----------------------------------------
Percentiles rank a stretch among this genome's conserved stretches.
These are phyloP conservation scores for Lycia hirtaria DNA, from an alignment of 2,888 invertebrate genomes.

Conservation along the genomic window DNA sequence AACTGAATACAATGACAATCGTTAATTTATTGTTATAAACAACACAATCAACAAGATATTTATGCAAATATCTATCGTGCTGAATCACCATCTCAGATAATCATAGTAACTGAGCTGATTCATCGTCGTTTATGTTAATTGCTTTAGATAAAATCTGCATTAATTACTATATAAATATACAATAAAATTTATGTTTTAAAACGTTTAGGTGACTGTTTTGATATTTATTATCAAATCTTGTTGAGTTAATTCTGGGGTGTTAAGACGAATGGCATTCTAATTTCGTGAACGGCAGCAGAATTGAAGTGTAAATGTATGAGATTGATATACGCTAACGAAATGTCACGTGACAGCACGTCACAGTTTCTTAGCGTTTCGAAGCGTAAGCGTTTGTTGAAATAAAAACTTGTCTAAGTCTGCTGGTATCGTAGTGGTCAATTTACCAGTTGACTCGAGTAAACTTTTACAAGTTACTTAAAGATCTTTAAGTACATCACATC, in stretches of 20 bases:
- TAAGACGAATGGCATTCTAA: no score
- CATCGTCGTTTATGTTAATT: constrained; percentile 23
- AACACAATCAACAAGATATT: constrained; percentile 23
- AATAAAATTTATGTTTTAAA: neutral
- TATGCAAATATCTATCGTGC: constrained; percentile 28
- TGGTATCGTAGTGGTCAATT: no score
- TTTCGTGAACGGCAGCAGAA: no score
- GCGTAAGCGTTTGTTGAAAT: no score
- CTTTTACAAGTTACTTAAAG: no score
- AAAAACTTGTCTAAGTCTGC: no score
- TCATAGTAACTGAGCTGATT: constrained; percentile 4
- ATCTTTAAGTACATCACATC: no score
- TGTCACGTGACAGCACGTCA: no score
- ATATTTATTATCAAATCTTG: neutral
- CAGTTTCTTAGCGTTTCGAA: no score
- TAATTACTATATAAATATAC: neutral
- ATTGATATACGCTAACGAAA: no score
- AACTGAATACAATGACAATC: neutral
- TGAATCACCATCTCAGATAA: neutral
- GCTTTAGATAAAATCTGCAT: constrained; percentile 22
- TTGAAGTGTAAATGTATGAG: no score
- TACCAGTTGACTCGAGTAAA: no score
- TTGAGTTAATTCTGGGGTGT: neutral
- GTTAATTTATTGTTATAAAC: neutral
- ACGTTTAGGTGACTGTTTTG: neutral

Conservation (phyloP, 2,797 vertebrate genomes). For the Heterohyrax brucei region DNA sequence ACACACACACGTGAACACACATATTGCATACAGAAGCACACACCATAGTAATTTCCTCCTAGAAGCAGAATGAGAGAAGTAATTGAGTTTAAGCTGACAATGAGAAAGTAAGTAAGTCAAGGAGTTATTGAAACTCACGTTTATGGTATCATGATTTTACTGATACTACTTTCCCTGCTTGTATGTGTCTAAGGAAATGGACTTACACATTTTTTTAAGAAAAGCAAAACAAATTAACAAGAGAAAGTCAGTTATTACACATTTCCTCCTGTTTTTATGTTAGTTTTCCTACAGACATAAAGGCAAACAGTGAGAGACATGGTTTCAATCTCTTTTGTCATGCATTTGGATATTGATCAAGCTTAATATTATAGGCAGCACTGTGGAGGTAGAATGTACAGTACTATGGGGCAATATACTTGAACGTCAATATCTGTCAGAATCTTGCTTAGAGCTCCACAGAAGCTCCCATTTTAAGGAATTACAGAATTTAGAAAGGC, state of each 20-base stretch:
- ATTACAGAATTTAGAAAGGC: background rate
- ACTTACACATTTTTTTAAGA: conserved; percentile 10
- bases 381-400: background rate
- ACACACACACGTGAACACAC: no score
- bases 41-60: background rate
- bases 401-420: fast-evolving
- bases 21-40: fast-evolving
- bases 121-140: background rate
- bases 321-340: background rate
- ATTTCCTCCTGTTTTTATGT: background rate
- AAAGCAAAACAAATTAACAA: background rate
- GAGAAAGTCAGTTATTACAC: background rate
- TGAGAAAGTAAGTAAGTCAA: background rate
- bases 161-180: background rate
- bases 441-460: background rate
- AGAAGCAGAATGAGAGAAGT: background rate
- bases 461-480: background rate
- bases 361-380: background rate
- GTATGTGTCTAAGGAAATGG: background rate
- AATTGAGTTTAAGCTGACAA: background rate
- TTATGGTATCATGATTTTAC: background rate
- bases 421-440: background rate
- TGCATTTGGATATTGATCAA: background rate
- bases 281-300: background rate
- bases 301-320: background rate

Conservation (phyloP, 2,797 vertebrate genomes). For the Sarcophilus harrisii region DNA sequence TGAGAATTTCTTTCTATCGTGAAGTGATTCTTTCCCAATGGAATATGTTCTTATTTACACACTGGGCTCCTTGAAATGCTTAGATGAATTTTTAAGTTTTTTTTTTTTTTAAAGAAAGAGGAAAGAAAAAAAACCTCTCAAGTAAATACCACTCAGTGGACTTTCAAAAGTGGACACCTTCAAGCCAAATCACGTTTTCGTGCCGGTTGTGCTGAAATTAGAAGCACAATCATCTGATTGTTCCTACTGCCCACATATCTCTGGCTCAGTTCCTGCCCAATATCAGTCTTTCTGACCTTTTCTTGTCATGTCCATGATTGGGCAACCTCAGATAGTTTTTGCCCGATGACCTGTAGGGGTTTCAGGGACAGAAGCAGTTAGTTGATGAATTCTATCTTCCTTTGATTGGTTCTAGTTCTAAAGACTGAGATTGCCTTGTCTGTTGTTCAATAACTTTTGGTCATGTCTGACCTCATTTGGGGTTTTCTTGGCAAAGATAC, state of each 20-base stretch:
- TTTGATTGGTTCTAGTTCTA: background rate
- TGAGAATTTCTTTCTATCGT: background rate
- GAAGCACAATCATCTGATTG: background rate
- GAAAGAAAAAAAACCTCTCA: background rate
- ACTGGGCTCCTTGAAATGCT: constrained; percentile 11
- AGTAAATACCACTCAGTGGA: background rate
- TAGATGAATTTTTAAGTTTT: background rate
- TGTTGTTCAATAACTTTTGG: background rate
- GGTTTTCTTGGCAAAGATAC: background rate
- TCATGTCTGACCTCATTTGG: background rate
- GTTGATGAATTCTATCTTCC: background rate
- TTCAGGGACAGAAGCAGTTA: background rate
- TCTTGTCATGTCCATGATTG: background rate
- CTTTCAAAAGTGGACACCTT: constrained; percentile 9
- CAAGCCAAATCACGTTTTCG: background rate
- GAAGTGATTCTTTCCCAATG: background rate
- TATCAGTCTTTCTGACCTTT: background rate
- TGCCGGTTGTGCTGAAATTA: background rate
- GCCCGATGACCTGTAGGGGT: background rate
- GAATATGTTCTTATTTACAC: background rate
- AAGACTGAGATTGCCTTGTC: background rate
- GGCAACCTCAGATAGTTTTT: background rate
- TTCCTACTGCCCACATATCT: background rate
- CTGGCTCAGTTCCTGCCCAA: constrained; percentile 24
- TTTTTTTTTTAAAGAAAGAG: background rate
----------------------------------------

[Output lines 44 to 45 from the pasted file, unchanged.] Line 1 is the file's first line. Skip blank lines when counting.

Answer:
- bases 441-460: background rate
- AGAAGCAGAATGAGAGAAGT: background rate